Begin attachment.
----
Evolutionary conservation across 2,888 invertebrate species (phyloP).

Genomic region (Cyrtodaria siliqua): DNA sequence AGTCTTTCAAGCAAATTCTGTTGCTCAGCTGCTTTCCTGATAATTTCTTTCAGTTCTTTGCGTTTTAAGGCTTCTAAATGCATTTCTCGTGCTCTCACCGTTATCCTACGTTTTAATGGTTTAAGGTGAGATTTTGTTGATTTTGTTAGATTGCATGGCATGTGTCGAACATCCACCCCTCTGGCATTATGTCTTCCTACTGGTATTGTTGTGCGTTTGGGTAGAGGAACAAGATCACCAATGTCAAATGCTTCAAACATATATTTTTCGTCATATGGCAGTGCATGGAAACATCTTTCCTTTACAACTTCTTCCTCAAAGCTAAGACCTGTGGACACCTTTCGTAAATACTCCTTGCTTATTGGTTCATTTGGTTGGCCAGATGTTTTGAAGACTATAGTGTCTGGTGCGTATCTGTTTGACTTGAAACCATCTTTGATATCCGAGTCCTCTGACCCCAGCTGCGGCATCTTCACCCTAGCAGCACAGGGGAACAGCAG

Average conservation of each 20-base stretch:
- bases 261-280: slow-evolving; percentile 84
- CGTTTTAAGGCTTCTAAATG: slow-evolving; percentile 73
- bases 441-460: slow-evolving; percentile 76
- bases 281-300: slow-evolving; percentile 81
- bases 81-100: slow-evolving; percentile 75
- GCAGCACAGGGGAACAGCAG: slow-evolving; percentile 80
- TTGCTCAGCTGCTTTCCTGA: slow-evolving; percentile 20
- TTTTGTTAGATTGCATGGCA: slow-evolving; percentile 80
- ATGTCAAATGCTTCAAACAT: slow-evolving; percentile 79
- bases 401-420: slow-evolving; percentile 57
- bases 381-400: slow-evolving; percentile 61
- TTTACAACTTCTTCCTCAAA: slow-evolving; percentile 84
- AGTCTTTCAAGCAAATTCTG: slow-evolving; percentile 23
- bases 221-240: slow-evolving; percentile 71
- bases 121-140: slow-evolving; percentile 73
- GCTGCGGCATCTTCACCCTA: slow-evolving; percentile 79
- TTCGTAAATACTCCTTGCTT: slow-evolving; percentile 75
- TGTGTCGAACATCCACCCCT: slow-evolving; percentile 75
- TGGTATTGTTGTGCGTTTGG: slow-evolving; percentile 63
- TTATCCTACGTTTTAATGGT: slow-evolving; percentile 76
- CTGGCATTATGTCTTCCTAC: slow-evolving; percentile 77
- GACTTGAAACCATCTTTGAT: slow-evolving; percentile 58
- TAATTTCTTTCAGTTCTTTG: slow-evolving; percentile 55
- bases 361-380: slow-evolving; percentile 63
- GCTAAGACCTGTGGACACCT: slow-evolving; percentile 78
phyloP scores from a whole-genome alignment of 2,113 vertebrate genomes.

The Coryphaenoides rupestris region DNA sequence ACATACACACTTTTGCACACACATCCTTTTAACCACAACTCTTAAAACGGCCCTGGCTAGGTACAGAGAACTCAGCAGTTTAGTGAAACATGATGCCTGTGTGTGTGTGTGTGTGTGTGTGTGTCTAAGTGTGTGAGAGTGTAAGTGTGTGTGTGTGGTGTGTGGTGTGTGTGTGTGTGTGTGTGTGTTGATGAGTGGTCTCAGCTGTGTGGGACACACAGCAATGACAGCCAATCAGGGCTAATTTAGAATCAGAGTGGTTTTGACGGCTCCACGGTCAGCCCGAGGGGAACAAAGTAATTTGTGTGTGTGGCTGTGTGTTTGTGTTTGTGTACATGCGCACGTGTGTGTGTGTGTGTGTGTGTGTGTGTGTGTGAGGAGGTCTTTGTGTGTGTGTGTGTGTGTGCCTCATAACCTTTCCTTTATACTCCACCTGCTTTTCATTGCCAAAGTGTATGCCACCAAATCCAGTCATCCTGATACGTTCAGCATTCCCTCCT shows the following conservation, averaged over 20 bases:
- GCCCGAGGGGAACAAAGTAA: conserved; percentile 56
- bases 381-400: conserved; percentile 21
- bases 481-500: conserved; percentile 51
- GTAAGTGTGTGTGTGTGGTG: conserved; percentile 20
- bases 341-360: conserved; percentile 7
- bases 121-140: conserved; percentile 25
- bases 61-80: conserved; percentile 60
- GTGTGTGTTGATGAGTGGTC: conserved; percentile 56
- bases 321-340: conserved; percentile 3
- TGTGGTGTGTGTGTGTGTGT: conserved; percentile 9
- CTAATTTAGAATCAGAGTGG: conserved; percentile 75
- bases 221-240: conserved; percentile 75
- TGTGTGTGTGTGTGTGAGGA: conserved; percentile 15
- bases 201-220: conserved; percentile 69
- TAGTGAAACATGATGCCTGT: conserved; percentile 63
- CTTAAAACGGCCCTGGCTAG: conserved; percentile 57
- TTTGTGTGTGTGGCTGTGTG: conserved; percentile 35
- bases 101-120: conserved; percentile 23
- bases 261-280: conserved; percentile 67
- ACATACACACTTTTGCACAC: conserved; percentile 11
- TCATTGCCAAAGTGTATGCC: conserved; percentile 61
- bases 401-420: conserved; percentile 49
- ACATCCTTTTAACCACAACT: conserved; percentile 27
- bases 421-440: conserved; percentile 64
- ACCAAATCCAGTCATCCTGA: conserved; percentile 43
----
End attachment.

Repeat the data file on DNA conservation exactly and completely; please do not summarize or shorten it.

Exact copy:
Evolutionary conservation across 2,888 invertebrate species (phyloP).

Genomic region (Cyrtodaria siliqua): DNA sequence AGTCTTTCAAGCAAATTCTGTTGCTCAGCTGCTTTCCTGATAATTTCTTTCAGTTCTTTGCGTTTTAAGGCTTCTAAATGCATTTCTCGTGCTCTCACCGTTATCCTACGTTTTAATGGTTTAAGGTGAGATTTTGTTGATTTTGTTAGATTGCATGGCATGTGTCGAACATCCACCCCTCTGGCATTATGTCTTCCTACTGGTATTGTTGTGCGTTTGGGTAGAGGAACAAGATCACCAATGTCAAATGCTTCAAACATATATTTTTCGTCATATGGCAGTGCATGGAAACATCTTTCCTTTACAACTTCTTCCTCAAAGCTAAGACCTGTGGACACCTTTCGTAAATACTCCTTGCTTATTGGTTCATTTGGTTGGCCAGATGTTTTGAAGACTATAGTGTCTGGTGCGTATCTGTTTGACTTGAAACCATCTTTGATATCCGAGTCCTCTGACCCCAGCTGCGGCATCTTCACCCTAGCAGCACAGGGGAACAGCAG

Average conservation of each 20-base stretch:
- bases 261-280: slow-evolving; percentile 84
- CGTTTTAAGGCTTCTAAATG: slow-evolving; percentile 73
- bases 441-460: slow-evolving; percentile 76
- bases 281-300: slow-evolving; percentile 81
- bases 81-100: slow-evolving; percentile 75
- GCAGCACAGGGGAACAGCAG: slow-evolving; percentile 80
- TTGCTCAGCTGCTTTCCTGA: slow-evolving; percentile 20
- TTTTGTTAGATTGCATGGCA: slow-evolving; percentile 80
- ATGTCAAATGCTTCAAACAT: slow-evolving; percentile 79
- bases 401-420: slow-evolving; percentile 57
- bases 381-400: slow-evolving; percentile 61
- TTTACAACTTCTTCCTCAAA: slow-evolving; percentile 84
- AGTCTTTCAAGCAAATTCTG: slow-evolving; percentile 23
- bases 221-240: slow-evolving; percentile 71
- bases 121-140: slow-evolving; percentile 73
- GCTGCGGCATCTTCACCCTA: slow-evolving; percentile 79
- TTCGTAAATACTCCTTGCTT: slow-evolving; percentile 75
- TGTGTCGAACATCCACCCCT: slow-evolving; percentile 75
- TGGTATTGTTGTGCGTTTGG: slow-evolving; percentile 63
- TTATCCTACGTTTTAATGGT: slow-evolving; percentile 76
- CTGGCATTATGTCTTCCTAC: slow-evolving; percentile 77
- GACTTGAAACCATCTTTGAT: slow-evolving; percentile 58
- TAATTTCTTTCAGTTCTTTG: slow-evolving; percentile 55
- bases 361-380: slow-evolving; percentile 63
- GCTAAGACCTGTGGACACCT: slow-evolving; percentile 78
phyloP scores from a whole-genome alignment of 2,113 vertebrate genomes.

The Coryphaenoides rupestris region DNA sequence ACATACACACTTTTGCACACACATCCTTTTAACCACAACTCTTAAAACGGCCCTGGCTAGGTACAGAGAACTCAGCAGTTTAGTGAAACATGATGCCTGTGTGTGTGTGTGTGTGTGTGTGTGTCTAAGTGTGTGAGAGTGTAAGTGTGTGTGTGTGGTGTGTGGTGTGTGTGTGTGTGTGTGTGTGTTGATGAGTGGTCTCAGCTGTGTGGGACACACAGCAATGACAGCCAATCAGGGCTAATTTAGAATCAGAGTGGTTTTGACGGCTCCACGGTCAGCCCGAGGGGAACAAAGTAATTTGTGTGTGTGGCTGTGTGTTTGTGTTTGTGTACATGCGCACGTGTGTGTGTGTGTGTGTGTGTGTGTGTGTGTGAGGAGGTCTTTGTGTGTGTGTGTGTGTGTGCCTCATAACCTTTCCTTTATACTCCACCTGCTTTTCATTGCCAAAGTGTATGCCACCAAATCCAGTCATCCTGATACGTTCAGCATTCCCTCCT shows the following conservation, averaged over 20 bases:
- GCCCGAGGGGAACAAAGTAA: conserved; percentile 56
- bases 381-400: conserved; percentile 21
- bases 481-500: conserved; percentile 51
- GTAAGTGTGTGTGTGTGGTG: conserved; percentile 20
- bases 341-360: conserved; percentile 7
- bases 121-140: conserved; percentile 25
- bases 61-80: conserved; percentile 60
- GTGTGTGTTGATGAGTGGTC: conserved; percentile 56
- bases 321-340: conserved; percentile 3
- TGTGGTGTGTGTGTGTGTGT: conserved; percentile 9
- CTAATTTAGAATCAGAGTGG: conserved; percentile 75
- bases 221-240: conserved; percentile 75
- TGTGTGTGTGTGTGTGAGGA: conserved; percentile 15
- bases 201-220: conserved; percentile 69
- TAGTGAAACATGATGCCTGT: conserved; percentile 63
- CTTAAAACGGCCCTGGCTAG: conserved; percentile 57
- TTTGTGTGTGTGGCTGTGTG: conserved; percentile 35
- bases 101-120: conserved; percentile 23
- bases 261-280: conserved; percentile 67
- ACATACACACTTTTGCACAC: conserved; percentile 11
- TCATTGCCAAAGTGTATGCC: conserved; percentile 61
- bases 401-420: conserved; percentile 49
- ACATCCTTTTAACCACAACT: conserved; percentile 27
- bases 421-440: conserved; percentile 64
- ACCAAATCCAGTCATCCTGA: conserved; percentile 43